Organisational Intelligence

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About the Series

No one does workshops like us.

Organisational Intelligence

You deal constantly with two levels of complexity. Finite internal complexity and infinite external complexity. Organisational intelligence is the science of using internal resources to absorb external complexity and produce value.

Who Should Attend?

Are you responsible for:

☐ Employee Engagement?

☐ Increasing Value?

☐ Long Term Planning?

Then you are either the owner of a fast-growing company or a senior manager in a large organisation.

Benefits

☑ Consistent Ideal Performance
☑ More passionately engaged employees
☐ Psychological Flexibility
☐ Resilience
☑ Save €2,213.28 on each employee, every year.

What to expect

Interactive participation

Inductive learning experience

Problem-based learning

The first three workshops in the series focus on the most expensive issue for German companies: employee engagement.

No single factor drains your organisation more than this. Starting with Organisational Stress Management, you will learn how to rescue your organisation’s potential from disengagement.

Topics

1. Organisational Stress Management

2. Complex Adaptive Systems

3. Personnel Selection and Placement

4. Building a Learning Organisation

5. Safe Innovation

6. Leader Development

7. Reward Management

8. Social Performance

2. Complex Adaptive Systems

4. Building a Learning Organisation

6. Leader Development

8. Social Performance

Upcoming Workshop: Organisational Stress Management

Introduction

Organisational stress management, through deep investigation and integration of the current literature in performance psychology, stress physiology, and functional contextualism, provides a practical understanding of stress at varying levels of analysis.

Our method improves the psychological well-being and productive performance of high-level of you and your employees. Organisational stress management is a guide to understanding the processes involved in ideal performance, you will understand each performance process and target the specific areas that demand improvement. This means we do not aim at specific outcomes, instead we work on the processes that produce ideal performance.

We start with stress because it is an area of massive social importance. Organisational stress intensifies as modern work continues to place unprecedented demands on employees. We investigate the causes and consequences of organisational stress to develop more effective responses. The goal is to improve quality of experience while increasing productivity through:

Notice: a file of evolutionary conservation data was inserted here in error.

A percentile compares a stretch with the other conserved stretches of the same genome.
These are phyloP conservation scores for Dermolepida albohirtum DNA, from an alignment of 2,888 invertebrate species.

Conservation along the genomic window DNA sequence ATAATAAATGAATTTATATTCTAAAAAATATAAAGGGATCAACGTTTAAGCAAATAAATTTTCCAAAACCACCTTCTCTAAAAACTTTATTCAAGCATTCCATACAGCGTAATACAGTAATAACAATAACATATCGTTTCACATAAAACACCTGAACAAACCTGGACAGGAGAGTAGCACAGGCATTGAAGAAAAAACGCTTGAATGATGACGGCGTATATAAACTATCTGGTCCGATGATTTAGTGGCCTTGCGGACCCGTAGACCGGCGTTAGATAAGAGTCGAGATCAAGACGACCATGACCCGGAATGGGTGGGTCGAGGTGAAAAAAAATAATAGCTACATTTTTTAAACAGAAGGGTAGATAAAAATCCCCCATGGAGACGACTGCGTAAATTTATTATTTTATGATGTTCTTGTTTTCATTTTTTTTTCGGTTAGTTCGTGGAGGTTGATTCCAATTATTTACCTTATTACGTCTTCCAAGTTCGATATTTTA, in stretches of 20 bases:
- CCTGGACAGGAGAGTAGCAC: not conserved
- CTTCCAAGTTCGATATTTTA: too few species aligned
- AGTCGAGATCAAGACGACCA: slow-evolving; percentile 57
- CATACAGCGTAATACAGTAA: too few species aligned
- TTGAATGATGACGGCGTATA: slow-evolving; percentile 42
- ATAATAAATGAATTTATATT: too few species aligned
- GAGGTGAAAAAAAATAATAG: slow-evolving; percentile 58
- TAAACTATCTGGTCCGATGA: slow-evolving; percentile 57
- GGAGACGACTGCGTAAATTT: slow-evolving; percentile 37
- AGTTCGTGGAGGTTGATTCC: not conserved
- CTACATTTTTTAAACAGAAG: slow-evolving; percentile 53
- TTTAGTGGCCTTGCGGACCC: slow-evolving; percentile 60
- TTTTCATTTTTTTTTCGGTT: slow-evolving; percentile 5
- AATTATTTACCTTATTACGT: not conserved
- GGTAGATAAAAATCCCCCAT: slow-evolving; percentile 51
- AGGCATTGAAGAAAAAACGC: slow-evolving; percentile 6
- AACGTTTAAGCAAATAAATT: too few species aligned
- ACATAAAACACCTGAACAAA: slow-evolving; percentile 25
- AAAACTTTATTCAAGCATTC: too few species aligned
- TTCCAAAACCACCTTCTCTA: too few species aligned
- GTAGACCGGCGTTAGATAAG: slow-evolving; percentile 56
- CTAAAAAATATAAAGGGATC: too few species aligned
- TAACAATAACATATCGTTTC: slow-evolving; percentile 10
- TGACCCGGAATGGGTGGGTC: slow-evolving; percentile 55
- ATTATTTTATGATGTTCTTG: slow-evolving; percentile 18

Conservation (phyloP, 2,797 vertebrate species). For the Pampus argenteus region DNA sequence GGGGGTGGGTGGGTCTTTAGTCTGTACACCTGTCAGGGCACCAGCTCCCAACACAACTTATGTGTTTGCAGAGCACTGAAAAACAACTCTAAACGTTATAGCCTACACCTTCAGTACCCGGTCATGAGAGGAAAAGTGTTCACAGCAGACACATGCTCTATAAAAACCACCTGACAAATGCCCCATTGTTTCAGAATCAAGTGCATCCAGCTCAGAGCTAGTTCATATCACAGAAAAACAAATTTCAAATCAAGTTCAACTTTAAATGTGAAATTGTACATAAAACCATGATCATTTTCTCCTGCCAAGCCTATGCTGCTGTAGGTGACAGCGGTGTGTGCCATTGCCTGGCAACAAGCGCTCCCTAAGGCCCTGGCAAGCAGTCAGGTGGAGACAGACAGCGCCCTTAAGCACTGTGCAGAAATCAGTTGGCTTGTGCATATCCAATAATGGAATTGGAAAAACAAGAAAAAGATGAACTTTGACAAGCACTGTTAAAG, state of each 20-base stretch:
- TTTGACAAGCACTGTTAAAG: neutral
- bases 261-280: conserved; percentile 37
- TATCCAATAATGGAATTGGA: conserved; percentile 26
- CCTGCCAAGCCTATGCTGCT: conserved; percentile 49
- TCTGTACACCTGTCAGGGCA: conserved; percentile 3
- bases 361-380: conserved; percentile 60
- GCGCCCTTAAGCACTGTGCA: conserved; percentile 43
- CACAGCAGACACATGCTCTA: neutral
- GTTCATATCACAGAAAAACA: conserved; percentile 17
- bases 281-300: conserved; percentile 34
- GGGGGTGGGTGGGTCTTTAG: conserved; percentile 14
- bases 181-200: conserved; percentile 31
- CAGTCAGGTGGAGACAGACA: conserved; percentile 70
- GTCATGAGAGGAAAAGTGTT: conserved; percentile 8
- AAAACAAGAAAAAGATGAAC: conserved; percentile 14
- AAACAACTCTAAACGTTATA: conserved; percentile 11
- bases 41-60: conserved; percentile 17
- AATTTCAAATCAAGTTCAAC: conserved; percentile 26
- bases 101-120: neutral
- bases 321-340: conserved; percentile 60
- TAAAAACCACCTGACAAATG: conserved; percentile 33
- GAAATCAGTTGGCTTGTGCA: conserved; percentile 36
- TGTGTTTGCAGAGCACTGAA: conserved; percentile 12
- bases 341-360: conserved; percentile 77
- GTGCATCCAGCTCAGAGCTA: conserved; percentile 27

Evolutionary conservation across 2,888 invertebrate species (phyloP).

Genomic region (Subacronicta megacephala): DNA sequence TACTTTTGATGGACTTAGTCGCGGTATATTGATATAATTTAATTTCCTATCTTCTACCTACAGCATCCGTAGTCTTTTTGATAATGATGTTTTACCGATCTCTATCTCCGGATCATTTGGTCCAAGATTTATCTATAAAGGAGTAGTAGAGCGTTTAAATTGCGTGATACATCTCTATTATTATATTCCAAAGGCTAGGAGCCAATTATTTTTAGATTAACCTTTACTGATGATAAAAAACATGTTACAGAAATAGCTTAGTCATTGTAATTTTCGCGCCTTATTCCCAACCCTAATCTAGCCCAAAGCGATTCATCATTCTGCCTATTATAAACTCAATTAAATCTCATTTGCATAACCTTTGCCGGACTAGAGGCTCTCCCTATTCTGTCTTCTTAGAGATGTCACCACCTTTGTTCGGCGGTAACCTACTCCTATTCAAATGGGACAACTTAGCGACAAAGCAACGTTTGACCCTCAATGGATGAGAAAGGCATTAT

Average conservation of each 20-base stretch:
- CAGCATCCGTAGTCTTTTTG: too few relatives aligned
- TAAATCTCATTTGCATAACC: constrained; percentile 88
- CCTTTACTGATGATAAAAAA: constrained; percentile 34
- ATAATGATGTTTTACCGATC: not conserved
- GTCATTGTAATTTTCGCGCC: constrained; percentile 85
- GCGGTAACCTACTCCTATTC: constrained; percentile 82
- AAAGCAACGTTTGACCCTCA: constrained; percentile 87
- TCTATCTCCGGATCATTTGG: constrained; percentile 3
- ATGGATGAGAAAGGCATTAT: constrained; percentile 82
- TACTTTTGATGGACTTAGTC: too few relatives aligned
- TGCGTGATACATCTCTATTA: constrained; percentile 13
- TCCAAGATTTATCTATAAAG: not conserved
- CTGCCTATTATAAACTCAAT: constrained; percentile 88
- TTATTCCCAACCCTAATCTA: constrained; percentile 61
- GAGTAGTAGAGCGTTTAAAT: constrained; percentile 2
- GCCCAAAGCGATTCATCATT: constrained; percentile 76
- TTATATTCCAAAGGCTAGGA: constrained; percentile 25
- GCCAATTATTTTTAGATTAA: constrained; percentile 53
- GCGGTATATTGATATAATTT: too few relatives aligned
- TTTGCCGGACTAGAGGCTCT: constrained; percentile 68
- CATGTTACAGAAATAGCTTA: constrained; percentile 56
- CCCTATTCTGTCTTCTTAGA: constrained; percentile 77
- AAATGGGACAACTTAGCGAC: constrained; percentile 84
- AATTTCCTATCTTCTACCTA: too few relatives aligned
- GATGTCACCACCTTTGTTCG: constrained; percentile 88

• The identification and development of human potential
• Promotion of ergonomic working environments
• Assessment of individual performance with transparent appraisal systems.
• Motivating employees through intrinsic reward systems
• Measuring psychological key performance indicators like job satisfaction

Although occupational stress is a universal experience, it is a complex scientific construct that requires knowledge of its mother construct: stress.

Stress is a psychophysiological reaction to stimuli that overloads one’s adaptive capacities. Organisational stress increases where there is a misalignment between work demands and your ability to cope with those demands.

There are two forms of stress: eustress and distress. The label applied depends on your interpretation of the stressor as either challenging or threatening. Eustress helps us meet our goals and stimulates positive productivity; however distress can cripple and lead to burnout.

The worst outcomes from organisational stress correlate with the greatest  reward dissonance.

When an employee’s high production does not lead to reciprocation, then it is likely to fuel ongoing distress. Work stress often spills over into non-working life causing relationship issues and health problems.

The work-life dissonance arising from occupational stress often reveals itself as an inability to detach from work. That is why we focus on the active management of stress within the organisation to reduce the negative spillover that damages employees’ personal lives.